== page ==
It’s the latest in distance and online learning, reported The Toronto Sun and its sister 24 Hours’ Vancouver edition Sept. 26. Students plugged into their Apple iPods, listening intently to what’s presumed to be the latest chart topper, may actually be listening to the beat of a new drum – a podcast university course. Laurie Foley, 27, uses an hour–long subway commute from Mississauga to York’s Glendon campus to listen to her philosophy lectures on her iPod.
Diane Zorn, a lecturer in the School of Arts & Letters in York’s Atkinson Faculty of Liberal & Professional Studies, is the second lecturer in Canada to offer video lectures via Apple iPods, after a Carleton University professor. “The online course is important to me because I spend so much time working…that to be able to work at home is really great for me. So far it’s been awesome,” said Foley, a full–time student and part–time receptionist.
Zorn and Foley say online chat forums make up for the lack of a classroom setting and social interaction with fellow students. Zorn also set up a message room exclusively for students, with the invitation, “Professor never enters here.” “In the past, the way online courses were designed, students felt isolated and didn’t have the experience of community learning. The way online courses are designed now, that’s not the case,” said Zorn, who also spoke about her course on SUN-TV Sept. 25.
College or university? The boundaries blur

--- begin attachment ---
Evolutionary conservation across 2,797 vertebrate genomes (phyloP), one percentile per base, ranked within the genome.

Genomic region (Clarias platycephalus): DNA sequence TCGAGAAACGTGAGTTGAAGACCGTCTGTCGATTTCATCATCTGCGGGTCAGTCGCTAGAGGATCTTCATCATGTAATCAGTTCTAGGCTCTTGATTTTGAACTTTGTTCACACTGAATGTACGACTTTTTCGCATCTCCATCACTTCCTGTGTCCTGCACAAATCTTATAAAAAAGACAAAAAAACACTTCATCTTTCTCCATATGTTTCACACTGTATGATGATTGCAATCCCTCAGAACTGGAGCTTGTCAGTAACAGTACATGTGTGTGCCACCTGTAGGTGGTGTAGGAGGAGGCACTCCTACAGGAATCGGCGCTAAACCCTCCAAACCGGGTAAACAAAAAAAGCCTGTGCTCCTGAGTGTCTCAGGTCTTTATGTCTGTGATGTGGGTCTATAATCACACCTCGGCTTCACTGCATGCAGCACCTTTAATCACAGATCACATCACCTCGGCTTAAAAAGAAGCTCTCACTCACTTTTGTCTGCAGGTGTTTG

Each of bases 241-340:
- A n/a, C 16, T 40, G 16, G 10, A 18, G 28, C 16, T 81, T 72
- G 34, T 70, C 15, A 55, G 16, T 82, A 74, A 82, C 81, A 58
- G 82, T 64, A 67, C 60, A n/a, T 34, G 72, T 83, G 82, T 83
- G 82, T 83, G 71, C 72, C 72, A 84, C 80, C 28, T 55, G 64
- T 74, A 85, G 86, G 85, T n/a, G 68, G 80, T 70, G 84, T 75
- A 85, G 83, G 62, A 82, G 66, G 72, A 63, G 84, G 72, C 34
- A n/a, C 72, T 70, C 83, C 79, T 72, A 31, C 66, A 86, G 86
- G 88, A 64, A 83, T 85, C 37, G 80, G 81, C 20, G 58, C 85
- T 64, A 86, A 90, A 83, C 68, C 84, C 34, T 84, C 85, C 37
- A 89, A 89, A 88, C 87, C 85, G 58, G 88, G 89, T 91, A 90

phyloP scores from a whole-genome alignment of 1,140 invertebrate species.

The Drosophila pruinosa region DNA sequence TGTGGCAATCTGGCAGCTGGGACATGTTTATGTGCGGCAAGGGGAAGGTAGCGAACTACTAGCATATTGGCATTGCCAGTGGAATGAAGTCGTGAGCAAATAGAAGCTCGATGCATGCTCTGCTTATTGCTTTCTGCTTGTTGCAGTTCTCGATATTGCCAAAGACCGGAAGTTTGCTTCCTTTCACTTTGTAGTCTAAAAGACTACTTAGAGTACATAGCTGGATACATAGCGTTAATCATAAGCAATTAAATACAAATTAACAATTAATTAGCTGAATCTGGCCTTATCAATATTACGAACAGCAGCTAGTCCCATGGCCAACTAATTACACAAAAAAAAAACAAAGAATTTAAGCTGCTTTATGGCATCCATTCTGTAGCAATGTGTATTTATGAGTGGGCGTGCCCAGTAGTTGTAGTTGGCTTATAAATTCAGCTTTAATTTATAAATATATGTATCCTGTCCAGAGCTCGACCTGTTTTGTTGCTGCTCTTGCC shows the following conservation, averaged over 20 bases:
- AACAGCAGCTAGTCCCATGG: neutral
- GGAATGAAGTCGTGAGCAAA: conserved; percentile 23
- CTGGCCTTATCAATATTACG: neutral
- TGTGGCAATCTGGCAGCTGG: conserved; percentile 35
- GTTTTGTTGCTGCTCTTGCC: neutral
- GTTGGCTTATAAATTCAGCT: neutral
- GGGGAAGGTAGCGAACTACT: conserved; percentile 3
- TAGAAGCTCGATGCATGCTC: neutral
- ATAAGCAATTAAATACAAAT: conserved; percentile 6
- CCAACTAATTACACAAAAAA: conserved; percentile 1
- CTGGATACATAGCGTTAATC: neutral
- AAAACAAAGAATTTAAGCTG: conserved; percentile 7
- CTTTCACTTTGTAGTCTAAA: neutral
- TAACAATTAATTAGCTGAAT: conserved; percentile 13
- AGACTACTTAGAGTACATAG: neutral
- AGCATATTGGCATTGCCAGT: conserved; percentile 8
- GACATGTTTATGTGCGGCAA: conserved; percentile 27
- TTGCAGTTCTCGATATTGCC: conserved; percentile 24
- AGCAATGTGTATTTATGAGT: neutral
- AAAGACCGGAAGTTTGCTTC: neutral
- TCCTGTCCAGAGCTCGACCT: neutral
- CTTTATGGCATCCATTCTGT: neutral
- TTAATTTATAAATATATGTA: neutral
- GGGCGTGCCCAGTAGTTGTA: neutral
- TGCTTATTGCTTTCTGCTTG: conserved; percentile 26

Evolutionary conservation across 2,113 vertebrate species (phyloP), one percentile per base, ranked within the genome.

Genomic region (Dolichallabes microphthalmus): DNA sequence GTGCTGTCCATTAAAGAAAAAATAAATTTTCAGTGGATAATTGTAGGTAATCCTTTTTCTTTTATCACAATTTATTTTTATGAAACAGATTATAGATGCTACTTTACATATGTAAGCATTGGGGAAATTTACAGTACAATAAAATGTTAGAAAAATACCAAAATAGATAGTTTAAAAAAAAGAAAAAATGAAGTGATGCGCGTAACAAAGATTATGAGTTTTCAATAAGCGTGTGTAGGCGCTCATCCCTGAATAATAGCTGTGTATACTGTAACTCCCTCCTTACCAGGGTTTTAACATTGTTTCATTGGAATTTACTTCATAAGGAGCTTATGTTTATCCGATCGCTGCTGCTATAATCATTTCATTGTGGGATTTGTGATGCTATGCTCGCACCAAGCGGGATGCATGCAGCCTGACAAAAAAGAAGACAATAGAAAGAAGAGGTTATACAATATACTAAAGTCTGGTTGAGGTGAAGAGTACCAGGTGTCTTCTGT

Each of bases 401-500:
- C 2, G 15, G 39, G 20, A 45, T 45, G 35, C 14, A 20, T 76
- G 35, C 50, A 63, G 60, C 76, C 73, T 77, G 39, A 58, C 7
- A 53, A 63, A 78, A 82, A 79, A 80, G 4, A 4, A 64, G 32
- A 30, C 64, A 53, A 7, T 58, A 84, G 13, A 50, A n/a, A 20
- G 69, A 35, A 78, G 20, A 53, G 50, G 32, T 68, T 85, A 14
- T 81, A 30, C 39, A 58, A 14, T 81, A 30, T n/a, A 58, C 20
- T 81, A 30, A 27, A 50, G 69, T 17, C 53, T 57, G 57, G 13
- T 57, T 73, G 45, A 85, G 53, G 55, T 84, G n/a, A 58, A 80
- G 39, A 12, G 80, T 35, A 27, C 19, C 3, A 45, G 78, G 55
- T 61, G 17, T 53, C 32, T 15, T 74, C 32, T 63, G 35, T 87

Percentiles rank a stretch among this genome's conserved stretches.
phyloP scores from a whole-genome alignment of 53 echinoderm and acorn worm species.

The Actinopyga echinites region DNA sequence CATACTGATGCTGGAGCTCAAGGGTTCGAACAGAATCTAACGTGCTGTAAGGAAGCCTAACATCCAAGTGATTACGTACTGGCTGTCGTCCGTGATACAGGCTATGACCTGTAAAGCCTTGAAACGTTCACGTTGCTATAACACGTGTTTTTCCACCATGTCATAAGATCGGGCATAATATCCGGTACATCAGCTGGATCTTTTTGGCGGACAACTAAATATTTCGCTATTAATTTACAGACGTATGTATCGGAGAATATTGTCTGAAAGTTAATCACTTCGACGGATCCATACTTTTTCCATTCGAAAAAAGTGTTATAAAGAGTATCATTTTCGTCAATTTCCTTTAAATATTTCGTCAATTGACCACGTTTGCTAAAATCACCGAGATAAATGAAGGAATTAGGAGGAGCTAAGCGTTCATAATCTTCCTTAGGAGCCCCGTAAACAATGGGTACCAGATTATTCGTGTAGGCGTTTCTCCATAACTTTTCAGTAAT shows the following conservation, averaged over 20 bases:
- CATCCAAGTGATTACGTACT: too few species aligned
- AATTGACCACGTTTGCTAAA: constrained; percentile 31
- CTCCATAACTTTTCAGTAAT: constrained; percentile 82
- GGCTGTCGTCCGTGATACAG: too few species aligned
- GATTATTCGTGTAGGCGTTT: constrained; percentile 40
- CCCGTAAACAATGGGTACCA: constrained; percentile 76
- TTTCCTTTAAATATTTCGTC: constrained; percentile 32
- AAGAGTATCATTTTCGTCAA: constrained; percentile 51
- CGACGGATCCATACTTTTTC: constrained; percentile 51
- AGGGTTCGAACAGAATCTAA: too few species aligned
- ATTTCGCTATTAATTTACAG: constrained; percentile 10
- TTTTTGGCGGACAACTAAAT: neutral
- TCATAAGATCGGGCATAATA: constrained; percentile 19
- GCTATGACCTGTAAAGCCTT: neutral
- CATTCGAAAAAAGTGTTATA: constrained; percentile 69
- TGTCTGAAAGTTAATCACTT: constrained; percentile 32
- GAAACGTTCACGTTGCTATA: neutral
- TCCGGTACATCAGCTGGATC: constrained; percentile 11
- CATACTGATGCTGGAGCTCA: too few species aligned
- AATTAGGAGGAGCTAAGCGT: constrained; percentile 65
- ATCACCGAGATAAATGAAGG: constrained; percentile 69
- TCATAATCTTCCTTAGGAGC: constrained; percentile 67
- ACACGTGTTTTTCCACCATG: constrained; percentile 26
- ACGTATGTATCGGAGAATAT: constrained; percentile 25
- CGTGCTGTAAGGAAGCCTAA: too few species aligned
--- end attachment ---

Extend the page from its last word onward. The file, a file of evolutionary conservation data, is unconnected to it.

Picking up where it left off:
Some colleges offer courses for the first two years of a university degree, and then the student takes the remainder at a university, reported The Globe and Mail Sept. 26 in a story about a blurring of the lines between university and college programs. A student takes all the degree courses at a college but the degree is issued by a university partner, wrote the Globe. A college and its partner universities offer joint delivery of programs. An example is Seneca at York, a permanent college on the York University campus in Toronto. Some models offer both diploma and degree.
Not every college–university collaboration has worked according to plan, however. At Seneca College, Canada’s largest with more than 100,000 students, president Rick Miner discovered that many of his students who were seeking a degree didn’t want to go away to university, even after taking the first two years of degree courses at the Toronto–based college. Seneca has university partners across the country and worldwide, but York University remains a popular choice among students.
Professor sues York for $10 million
It’s not quite David and Goliath, but Professor David Noble keeps slinging shots at his bosses at York University – and the latest one carries a $10-million price tag, reported the Toronto Star Sept. 26. The outspoken history professor is seeking $10 million in damages from York for a press release he says discriminated against him and tried to muzzle comments he made about its fundraising foundation.
Angry that his claims were being called bigoted, Noble filed a grievance seeking an apology and $10 million in damages for defamation. The fight has now gone before labour arbitrator Russell Goodfellow, who suddenly adjourned the hearing over concerns about how to protect witnesses from hearing each other’s testimony while still permitting coverage of the proceedings.